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Published on September 22nd, 2014


The Monogram Murders by Sophie Hannah

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Blurb: The new Hercule Poirot novel – another brilliant murder mystery that can only be solved by the eponymous Belgian detective and his ‘little grey cells’. Since the publication of her first book in 1920, Agatha Christie wrote 33 novels, two plays and more than 50 short stories featuring Hercule Poirot. Now, for the first time ever, the guardians of her legacy have approved a brand new novel featuring Dame Agatha’s most beloved creation. Hercule Poirot’s quiet supper in a London coffee house is interrupted when a young woman confides to him that she is about to be murdered. She is terrified, but begs Poirot not to find and punish her killer. Once she is dead, she insists, justice will have been done… In the hands of internationally bestselling author Sophie Hannah, Poirot plunges into a mystery set in 1920s London – a diabolically clever puzzle that can only be solved by the talented Belgian detective and his ‘little grey cells’. (HarperCollins, September 2014)

Andrew Wilson, The Independent

“Sophie Hannah, who is both a poet and an author of nine psychological thrillers, has written a novel that not only would have delighted the Queen of Crime, but her rather more highbrow sister in suspense Patricia Highsmith too … The novel – which has a rich skein of black humour running through it – is immensely satisfying on many levels, including its ingenious ending.”

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Alexander McCall Smith, The New York Times

“The plot is as tricky as anything written by Agatha Christie. Nothing is obvious or predictable in this very difficult Sudoku of a novel. “The Monogram Murders” has a life and freshness of its own. Poirot is still Poirot. Poirot is back.”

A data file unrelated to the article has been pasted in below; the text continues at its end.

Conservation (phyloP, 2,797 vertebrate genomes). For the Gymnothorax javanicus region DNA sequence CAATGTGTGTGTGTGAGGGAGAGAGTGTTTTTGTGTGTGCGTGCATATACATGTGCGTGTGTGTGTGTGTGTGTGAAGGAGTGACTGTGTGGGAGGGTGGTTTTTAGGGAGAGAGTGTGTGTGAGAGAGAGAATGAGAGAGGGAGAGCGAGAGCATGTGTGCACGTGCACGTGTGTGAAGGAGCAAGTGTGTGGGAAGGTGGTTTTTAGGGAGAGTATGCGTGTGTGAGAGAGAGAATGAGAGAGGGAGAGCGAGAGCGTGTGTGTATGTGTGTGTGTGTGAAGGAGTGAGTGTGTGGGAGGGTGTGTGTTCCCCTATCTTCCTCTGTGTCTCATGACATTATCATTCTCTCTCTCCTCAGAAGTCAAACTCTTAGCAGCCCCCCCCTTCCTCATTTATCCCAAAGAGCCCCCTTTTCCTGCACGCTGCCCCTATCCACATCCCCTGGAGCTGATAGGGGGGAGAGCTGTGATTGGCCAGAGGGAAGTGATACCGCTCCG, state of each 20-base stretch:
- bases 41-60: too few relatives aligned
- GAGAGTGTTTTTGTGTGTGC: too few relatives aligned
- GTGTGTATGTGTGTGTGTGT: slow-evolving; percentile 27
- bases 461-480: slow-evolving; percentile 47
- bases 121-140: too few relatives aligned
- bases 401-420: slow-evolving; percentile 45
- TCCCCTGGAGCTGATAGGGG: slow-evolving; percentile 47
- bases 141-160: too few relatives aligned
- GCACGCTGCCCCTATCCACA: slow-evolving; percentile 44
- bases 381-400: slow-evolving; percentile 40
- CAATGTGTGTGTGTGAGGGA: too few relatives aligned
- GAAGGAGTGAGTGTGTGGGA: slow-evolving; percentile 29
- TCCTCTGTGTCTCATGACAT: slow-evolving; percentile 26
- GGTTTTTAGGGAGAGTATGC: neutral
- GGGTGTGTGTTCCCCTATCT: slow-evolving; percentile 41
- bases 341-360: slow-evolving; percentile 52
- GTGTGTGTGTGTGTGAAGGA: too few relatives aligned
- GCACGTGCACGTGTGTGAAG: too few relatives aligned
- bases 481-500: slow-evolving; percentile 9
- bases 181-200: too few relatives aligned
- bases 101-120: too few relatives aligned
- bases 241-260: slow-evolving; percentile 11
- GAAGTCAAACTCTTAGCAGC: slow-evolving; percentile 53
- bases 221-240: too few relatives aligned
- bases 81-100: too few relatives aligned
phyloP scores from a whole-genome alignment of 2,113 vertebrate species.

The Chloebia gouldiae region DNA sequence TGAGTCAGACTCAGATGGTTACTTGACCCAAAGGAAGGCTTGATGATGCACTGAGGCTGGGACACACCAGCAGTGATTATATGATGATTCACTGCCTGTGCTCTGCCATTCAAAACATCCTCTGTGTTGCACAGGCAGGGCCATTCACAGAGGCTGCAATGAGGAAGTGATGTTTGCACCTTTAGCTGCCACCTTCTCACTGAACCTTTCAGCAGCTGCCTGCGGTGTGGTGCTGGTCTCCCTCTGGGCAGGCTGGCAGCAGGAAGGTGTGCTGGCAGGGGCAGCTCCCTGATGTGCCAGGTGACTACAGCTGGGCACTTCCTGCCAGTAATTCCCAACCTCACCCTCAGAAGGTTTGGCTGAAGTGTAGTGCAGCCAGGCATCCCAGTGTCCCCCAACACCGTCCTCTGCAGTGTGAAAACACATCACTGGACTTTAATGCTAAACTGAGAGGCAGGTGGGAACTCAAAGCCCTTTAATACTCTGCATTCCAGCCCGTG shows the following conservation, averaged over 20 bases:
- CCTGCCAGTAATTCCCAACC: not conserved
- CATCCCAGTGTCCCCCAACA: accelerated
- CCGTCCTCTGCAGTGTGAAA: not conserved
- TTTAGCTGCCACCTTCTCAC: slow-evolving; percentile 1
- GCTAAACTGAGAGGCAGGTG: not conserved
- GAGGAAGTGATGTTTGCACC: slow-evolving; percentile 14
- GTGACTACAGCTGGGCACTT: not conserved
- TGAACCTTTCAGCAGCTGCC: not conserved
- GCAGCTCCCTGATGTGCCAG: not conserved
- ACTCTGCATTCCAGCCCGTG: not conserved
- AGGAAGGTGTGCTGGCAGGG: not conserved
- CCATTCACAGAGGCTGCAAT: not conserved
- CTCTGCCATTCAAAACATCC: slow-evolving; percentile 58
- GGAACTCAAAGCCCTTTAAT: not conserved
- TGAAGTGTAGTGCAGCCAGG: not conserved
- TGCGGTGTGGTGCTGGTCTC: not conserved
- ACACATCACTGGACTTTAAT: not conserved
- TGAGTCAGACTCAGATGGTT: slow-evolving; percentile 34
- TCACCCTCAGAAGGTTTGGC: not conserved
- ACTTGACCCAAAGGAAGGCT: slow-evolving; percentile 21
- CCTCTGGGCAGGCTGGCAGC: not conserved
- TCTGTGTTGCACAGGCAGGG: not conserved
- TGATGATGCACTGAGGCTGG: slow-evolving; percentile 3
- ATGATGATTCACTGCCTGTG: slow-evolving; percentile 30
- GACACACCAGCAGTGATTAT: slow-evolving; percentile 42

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Carol Memmott, The Washington Post

“The stew is richly seasoned with Christie’s iconic plot devices, including a rural village, a handsome vicar, vindictive parishioners, false identities and a body found in a locked room. Conspiracies and lies abound in Hannah’s colorful narrative and will keep readers guessing about the killer until the unexpected and most satisfying conclusion. I’d challenge any Christie-phile to find differences between her distinctive writing style and Hannah’s mirroring of it.”

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Jake Kerridge, The Telegraph

“Poirot purists will be in seventh heaven. As with Christie at her best, possible solutions to the crime pop up and fall away until we are left with the only one that seems psychologically right for both killer and victims. But what of Hannah’s technical ingenuity? Well, like Christie she is a daringly prolific sower of clues, and if at the end of the book Poirot’s run-down of the things we should have picked up on didn’t quite have the panache of the greatest Christies, it still made me kick myself.”

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The Daily Mail

“It is a classic Poirot formula. Yet the result does not ring entirely true. The dialogue feels right — though there is rather too much of it — but the characters and atmosphere somehow lack Dame Agatha’s depth and precision.”

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Laura Thompson, The Guardian

Meanwhile, Hannah’s Poirot does all the right things: chucks in French phrases, assembles his suspects in large rooms and basks comfortably in his own omniscience. Yet he is, somehow, oddly lifeless. As conceived by Christie he is not a “character” as such, more an impressionistic sketch, but he has absolute vitality on the page; and he has the quality of connection with the reader, which is at the heart of his creator’s mysterious gift. The failure to ignite him typifies the difficulty with The Monogram Murders. For all its approximation to an Agatha Christie, the book actually bears very little resemblance to one. It is a dense, complicated, vaguely old‑fashioned detective story, containing diluted essence of Poirot.

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Simon Brett, The Daily Express

“Agatha Christie is frequently criticised for her unlikely plots but I think that’s unfair. She was writing a particular kind of book in which a murder sets in motion the intricate clockwork machinery of her plotting. It is here that the gulf between the original and the revival is most striking.Agatha Christie’s plots, though frequently convoluted, were always believable. However I’m afraid I just don’t believe in one of the central plot devices, an incredibly elaborate multiple suicide pact, of The Monogram Murders.”

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Ben East, The Observer

“Christie’s majesty was in her economy of scale – perhaps why Poirot adapted so well to television. But the modern thriller, it seems, must be a doorstop, which often means something is lost in the desire to revel in the complications of what the jacket trumpets as a “diabolically clever puzzle”.”

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